After Ryan Vogelsong fractured his pitching hand on Monday night, the San Francisco Giants are faced with the decision of who will replace him in the starting rotation.
Despite the suddenness of the injury, it is likely that the leading candidates to fill Vogelsong’s spot have already been placed under the microscope.
So now that the unfortunate injury has forced the Giants’ hand, who is most likely to become the team’s new fifth starter?
Since Vogelsong is expected to miss only 6-8 weeks, the replacement almost certainly will come from within the organization.
Gaudin has excelled in 2013 as the Giants' long reliever.
Another great find by veteran-loving general manager Brian Sabean, Chad Gaudin represents the most likely candidate to keep Vogelsong’s rotation spot warm.
Gaudin has been used mostly as a long reliever this season, and the results cannot be denied. Through 25.2 innings, Gaudin has a nifty 2.10 ERA. Further, he leads all Giants relievers with 24 strikeouts.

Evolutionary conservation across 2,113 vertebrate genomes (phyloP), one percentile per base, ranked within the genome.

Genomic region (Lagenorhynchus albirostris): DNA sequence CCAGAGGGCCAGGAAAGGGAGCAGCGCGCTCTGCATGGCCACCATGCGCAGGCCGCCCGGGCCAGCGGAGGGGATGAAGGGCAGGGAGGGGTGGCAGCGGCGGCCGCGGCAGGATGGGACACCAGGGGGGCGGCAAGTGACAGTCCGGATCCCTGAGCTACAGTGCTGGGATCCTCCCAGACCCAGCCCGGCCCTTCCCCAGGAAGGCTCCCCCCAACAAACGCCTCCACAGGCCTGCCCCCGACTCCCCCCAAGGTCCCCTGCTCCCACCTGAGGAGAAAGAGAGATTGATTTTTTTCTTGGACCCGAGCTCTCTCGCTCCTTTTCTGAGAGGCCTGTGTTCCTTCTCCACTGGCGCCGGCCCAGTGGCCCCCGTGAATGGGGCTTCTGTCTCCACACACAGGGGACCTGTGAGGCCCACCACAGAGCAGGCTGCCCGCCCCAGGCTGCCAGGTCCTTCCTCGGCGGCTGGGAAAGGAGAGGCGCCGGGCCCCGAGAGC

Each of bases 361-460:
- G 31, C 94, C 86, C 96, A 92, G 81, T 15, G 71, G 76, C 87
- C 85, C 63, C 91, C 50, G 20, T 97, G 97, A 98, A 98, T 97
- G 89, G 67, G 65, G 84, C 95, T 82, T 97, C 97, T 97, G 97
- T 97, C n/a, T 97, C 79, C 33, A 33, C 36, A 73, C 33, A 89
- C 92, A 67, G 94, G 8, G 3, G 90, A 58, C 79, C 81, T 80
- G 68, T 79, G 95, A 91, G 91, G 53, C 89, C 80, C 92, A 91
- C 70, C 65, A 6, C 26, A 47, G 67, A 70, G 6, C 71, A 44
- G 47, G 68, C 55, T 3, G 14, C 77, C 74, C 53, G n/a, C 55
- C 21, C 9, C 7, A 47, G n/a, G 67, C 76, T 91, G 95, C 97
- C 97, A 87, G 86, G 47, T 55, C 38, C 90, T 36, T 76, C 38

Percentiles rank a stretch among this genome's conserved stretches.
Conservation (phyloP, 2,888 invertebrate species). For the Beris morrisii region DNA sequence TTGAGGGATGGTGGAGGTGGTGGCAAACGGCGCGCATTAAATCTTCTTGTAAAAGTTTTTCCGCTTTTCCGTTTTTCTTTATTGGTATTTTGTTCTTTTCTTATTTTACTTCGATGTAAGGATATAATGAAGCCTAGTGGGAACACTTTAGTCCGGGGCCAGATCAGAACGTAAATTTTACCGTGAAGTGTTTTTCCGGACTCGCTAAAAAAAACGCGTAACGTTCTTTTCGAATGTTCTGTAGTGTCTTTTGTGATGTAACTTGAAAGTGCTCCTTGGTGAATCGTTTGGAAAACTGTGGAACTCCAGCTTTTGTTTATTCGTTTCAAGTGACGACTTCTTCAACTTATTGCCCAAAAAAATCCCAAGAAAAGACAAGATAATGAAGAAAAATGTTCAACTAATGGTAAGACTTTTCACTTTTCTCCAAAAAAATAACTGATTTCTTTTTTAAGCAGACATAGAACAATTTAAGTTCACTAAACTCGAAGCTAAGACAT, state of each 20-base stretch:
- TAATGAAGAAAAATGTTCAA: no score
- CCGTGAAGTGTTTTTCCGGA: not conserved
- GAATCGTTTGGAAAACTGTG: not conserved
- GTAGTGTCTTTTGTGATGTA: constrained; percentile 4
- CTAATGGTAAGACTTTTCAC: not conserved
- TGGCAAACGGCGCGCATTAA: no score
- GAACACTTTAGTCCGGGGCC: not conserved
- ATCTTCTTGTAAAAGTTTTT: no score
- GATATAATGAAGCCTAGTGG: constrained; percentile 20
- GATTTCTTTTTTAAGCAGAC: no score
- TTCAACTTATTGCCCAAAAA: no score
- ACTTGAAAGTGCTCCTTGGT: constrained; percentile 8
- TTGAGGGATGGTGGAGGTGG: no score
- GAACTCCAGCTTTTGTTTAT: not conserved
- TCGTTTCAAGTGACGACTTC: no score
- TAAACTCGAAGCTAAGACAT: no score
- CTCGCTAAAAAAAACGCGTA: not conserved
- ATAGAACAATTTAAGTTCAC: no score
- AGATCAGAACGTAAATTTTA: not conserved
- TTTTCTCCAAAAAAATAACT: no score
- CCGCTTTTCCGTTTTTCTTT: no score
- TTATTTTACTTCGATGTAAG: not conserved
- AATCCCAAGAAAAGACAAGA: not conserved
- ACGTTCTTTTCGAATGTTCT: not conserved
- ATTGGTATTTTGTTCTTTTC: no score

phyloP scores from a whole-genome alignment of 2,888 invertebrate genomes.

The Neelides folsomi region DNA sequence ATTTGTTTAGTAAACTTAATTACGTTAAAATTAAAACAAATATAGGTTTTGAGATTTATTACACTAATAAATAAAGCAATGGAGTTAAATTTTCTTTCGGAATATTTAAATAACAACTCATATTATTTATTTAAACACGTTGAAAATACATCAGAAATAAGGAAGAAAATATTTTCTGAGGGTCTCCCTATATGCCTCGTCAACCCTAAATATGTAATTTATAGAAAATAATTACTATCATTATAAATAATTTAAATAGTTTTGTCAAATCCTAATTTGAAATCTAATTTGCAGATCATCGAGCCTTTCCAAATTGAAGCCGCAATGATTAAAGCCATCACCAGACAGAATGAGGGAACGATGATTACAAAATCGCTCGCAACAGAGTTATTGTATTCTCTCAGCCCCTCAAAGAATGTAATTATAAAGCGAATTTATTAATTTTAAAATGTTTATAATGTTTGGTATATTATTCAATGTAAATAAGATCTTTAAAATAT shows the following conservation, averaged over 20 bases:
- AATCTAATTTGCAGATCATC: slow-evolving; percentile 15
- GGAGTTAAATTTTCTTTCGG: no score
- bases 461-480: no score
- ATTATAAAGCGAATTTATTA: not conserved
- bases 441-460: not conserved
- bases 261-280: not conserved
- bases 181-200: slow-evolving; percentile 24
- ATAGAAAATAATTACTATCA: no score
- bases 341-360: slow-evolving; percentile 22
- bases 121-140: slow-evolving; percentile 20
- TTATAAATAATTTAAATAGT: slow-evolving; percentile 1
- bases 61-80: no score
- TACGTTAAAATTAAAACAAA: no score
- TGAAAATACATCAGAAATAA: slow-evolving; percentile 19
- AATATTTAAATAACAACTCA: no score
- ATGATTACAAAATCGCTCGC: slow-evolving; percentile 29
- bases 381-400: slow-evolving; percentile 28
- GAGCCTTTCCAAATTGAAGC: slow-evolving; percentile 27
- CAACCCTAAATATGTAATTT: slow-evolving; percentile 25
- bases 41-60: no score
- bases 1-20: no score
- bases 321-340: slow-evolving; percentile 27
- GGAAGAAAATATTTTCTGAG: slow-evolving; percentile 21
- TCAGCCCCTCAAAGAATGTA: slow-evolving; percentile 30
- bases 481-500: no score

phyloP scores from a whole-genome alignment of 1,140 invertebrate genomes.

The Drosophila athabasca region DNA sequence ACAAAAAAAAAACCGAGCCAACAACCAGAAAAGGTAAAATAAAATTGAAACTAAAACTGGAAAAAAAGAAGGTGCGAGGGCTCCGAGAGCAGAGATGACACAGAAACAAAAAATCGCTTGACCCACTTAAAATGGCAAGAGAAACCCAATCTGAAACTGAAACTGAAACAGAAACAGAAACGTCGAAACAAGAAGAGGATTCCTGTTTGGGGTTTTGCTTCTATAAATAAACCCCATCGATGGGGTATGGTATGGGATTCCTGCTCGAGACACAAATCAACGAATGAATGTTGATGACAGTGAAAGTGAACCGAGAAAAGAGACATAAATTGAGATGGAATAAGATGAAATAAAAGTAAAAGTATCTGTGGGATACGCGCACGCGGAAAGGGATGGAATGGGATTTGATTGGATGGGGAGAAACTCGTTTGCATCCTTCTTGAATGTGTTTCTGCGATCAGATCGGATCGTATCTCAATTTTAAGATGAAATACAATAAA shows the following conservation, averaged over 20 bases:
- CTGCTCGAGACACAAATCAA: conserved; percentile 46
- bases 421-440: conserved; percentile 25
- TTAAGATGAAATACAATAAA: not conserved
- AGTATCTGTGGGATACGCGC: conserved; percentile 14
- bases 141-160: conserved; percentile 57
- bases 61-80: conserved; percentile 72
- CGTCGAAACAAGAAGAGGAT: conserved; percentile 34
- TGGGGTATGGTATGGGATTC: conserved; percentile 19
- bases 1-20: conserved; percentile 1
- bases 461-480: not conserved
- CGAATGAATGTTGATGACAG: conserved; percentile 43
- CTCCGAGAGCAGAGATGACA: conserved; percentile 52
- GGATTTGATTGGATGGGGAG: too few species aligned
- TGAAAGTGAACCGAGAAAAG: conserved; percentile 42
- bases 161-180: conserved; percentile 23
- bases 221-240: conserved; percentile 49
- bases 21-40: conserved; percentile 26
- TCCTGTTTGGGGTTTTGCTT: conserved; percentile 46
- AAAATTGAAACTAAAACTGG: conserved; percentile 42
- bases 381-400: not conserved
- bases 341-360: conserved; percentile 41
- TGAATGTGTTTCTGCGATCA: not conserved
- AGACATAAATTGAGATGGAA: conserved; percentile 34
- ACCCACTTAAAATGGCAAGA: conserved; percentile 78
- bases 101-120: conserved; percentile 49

The bearded righty is no stranger to the starting rotation. In his 11-year career, Gaudin has started 79 games. As recently as 2009, Gaudin made 25 starts between the San Diego Padres and New York Yankees.
In 2007—his only full season as a starter—Gaudin went 11-13 with a 4.42 ERA in 34 starts with the Oakland Athletics.
Andrew Baggarly of CSN Bay Area reported on Tuesday that Gaudin is expected to get the ball on Sunday, the day the fifth starter is next slated to pitch.
While Gaudin is clearly the best option on the roster, his conversion to the starting rotation would definitely weaken the Giants’ bullpen, which currently ranks third in the league with a 2.82 ERA.
Mike Kickham has been pitching well in Fresno.
If the Giants elect to go with a minor leaguer, 24-year-old Mike Kickham would be the best option.
The left-hander—a sixth-round pick in the 2010 draft—has spent the entirety of the 2013 season pitching in Triple-A Fresno, where he’s posted a 2-4 record with an ERA of 4.72. Through 47.2 innings, Kickham has fanned 50 batters.
While his overall numbers are not particularly impressive, he has pitched well of late. Over his last four starts (25 IP), Kickham has a cool 1.80 ERA. In that span, he’s struck out 25 batters and walked only six.